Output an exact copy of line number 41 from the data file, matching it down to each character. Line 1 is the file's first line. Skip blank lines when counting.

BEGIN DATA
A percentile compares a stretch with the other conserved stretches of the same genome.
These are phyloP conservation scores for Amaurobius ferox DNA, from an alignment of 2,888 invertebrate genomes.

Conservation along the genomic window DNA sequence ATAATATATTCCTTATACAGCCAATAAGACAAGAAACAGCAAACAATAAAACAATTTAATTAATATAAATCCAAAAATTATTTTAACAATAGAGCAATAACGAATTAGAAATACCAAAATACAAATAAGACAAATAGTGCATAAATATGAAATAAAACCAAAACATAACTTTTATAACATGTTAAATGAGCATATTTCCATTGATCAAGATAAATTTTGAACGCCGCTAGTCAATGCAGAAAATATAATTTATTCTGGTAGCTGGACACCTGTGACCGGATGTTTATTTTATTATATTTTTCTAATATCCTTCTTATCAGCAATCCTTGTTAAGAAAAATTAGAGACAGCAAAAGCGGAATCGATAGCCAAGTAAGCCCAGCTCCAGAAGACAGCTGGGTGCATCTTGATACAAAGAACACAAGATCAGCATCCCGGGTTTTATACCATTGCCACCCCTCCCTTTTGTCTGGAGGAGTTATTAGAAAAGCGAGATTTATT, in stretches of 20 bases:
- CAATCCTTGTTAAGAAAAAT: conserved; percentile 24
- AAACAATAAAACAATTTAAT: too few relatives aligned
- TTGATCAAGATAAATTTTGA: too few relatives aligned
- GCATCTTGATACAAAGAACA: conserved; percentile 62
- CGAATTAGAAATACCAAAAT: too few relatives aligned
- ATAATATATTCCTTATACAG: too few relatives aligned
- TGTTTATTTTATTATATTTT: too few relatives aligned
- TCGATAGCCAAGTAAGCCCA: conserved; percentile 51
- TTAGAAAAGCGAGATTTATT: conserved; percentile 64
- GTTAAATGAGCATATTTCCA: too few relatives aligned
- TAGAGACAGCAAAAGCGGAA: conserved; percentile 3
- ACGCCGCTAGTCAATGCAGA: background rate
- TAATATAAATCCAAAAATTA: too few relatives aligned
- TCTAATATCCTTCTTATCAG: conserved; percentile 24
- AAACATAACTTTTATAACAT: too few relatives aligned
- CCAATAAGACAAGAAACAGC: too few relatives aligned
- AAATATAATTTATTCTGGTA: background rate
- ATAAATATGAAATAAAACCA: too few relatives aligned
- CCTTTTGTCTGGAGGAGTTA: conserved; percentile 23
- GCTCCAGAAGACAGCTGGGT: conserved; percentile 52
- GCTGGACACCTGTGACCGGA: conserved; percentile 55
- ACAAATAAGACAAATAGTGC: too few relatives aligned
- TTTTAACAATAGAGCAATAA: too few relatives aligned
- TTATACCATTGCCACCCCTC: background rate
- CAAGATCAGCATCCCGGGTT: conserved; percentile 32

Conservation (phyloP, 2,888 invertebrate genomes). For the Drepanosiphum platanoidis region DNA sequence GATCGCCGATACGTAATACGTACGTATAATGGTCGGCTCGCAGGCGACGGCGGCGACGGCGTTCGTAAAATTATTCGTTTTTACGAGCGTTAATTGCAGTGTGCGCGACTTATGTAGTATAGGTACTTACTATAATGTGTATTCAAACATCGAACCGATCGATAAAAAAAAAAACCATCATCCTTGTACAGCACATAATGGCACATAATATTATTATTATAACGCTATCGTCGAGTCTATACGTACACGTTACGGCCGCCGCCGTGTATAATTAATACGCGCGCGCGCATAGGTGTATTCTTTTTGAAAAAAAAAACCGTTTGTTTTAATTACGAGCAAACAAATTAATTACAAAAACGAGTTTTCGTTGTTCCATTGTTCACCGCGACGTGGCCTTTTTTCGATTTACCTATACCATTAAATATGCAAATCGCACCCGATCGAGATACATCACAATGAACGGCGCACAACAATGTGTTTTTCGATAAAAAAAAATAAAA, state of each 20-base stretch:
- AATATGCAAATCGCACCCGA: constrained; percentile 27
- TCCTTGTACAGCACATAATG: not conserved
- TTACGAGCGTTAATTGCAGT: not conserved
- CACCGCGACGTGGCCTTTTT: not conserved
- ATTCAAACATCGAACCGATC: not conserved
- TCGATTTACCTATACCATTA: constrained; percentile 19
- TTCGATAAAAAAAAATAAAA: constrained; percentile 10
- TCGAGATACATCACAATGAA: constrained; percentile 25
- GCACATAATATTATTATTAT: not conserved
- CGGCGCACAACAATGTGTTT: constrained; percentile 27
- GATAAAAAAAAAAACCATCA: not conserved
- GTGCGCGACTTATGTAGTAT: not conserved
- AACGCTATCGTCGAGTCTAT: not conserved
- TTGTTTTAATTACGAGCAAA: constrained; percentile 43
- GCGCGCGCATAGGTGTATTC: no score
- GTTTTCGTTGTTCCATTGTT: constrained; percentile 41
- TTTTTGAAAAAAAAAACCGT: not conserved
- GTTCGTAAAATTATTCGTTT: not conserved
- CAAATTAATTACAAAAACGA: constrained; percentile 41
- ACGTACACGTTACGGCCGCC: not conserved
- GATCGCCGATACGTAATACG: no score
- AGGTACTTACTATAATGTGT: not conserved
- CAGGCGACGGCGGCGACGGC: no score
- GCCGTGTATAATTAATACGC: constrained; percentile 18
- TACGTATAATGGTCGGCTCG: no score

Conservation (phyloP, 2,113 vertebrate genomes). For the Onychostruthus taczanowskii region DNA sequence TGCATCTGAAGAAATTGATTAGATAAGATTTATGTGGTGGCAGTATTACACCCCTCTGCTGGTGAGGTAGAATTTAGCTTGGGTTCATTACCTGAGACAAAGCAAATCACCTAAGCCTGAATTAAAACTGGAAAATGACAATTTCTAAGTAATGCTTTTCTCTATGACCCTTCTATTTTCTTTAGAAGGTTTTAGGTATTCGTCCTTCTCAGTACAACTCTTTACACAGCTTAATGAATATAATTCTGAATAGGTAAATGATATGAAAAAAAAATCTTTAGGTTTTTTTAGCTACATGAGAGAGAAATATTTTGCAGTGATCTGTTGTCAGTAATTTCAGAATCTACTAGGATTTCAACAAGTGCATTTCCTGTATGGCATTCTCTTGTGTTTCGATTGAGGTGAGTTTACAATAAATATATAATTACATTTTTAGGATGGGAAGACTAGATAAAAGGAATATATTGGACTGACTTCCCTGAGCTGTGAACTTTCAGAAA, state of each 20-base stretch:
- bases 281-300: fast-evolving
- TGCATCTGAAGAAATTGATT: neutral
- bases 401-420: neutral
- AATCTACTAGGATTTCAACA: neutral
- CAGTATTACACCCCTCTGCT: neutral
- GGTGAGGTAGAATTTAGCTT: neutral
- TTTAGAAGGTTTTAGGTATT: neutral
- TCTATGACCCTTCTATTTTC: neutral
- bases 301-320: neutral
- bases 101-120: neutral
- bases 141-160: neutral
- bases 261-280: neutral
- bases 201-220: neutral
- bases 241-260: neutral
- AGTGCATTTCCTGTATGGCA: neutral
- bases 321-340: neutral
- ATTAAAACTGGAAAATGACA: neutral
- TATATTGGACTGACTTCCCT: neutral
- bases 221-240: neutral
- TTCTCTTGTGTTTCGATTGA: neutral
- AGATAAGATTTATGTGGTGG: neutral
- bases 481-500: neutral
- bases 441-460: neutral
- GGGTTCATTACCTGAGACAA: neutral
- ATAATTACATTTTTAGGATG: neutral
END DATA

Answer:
- GTGCGCGACTTATGTAGTAT: not conserved